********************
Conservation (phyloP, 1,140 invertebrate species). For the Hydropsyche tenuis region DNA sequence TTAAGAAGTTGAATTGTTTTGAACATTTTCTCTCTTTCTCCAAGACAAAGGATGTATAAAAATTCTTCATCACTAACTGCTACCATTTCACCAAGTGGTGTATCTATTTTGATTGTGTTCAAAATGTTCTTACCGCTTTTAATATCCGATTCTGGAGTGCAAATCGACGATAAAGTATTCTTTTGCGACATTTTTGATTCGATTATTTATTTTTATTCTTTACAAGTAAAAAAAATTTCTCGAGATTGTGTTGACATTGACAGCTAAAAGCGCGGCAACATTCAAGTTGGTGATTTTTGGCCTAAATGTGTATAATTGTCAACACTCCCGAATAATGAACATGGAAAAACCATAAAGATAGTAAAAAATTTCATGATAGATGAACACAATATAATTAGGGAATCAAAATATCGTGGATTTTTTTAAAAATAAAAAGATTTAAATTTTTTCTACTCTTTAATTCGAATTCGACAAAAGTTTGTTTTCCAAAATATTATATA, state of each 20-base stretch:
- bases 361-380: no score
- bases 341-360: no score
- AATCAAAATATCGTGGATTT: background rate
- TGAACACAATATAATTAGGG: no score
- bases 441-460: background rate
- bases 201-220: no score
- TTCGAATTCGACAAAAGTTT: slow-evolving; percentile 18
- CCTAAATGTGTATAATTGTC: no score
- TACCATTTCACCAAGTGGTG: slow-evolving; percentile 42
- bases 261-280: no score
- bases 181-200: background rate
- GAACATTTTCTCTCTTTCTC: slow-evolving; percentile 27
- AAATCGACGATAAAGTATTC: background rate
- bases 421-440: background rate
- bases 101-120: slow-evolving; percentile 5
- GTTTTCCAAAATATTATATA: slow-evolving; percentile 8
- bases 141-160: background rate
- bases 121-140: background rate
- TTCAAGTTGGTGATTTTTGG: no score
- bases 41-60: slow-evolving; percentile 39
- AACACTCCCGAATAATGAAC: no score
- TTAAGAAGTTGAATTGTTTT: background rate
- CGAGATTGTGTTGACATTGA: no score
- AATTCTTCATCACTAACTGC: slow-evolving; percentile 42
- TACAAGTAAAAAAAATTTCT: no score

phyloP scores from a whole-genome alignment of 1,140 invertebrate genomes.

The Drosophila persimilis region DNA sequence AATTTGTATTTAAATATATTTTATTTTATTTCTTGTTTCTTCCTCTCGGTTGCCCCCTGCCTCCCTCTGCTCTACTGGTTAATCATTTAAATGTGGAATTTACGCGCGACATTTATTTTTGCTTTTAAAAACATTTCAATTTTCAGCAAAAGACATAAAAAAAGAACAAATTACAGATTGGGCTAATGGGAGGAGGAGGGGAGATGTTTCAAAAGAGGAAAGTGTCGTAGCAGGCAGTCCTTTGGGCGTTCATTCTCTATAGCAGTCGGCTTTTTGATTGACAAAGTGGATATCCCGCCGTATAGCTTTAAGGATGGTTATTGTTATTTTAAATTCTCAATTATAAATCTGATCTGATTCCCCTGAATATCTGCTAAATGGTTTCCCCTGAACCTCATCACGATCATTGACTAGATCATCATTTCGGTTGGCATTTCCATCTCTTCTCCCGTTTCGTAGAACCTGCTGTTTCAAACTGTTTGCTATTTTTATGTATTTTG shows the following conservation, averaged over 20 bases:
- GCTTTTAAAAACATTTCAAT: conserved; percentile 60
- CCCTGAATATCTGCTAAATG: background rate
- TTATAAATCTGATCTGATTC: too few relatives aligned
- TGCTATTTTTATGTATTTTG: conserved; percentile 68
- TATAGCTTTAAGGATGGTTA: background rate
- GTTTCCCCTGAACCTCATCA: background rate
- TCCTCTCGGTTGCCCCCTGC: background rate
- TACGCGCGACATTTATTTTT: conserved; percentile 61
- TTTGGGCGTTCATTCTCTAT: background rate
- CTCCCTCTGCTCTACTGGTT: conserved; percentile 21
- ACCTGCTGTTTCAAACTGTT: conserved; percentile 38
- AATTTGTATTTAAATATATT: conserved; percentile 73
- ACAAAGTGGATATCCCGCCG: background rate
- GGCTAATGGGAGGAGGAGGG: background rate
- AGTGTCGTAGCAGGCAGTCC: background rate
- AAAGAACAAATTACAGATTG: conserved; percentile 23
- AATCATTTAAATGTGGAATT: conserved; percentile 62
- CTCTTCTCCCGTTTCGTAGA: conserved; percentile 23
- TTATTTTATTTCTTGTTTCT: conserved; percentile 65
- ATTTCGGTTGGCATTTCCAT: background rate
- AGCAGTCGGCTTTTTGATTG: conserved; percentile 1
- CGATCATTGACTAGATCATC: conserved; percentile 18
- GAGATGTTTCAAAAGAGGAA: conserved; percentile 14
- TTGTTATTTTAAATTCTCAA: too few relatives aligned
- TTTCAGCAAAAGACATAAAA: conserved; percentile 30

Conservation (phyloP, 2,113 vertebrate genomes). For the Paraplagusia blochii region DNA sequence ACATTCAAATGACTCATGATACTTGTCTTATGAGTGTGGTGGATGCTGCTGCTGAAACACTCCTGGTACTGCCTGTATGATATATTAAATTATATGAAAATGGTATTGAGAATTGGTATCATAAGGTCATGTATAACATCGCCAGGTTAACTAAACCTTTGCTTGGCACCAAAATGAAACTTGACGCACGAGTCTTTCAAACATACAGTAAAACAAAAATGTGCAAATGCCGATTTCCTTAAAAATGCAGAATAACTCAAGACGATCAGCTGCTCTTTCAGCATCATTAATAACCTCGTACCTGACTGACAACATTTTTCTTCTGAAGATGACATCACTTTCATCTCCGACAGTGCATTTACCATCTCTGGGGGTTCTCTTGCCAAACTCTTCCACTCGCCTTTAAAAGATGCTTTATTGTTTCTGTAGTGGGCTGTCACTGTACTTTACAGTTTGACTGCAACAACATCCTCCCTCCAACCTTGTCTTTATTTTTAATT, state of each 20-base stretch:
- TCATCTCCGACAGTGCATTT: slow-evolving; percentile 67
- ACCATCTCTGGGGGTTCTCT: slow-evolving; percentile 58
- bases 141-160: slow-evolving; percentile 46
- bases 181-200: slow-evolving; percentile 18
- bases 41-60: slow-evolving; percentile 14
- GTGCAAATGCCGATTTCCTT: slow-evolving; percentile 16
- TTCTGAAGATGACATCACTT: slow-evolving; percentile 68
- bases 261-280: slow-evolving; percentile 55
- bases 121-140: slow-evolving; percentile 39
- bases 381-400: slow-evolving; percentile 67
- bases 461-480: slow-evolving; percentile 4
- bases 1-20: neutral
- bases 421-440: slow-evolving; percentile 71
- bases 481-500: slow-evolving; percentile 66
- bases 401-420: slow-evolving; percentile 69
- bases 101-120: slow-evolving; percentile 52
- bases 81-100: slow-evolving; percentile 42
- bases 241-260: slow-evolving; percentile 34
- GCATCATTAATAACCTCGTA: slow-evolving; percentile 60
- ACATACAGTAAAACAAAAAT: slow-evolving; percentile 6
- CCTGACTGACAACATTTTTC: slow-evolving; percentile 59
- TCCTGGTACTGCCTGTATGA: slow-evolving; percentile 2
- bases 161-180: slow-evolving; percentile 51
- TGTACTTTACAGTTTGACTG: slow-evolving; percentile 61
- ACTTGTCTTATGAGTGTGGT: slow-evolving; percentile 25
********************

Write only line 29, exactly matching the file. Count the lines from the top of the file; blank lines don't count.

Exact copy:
- GCTTTTAAAAACATTTCAAT: conserved; percentile 60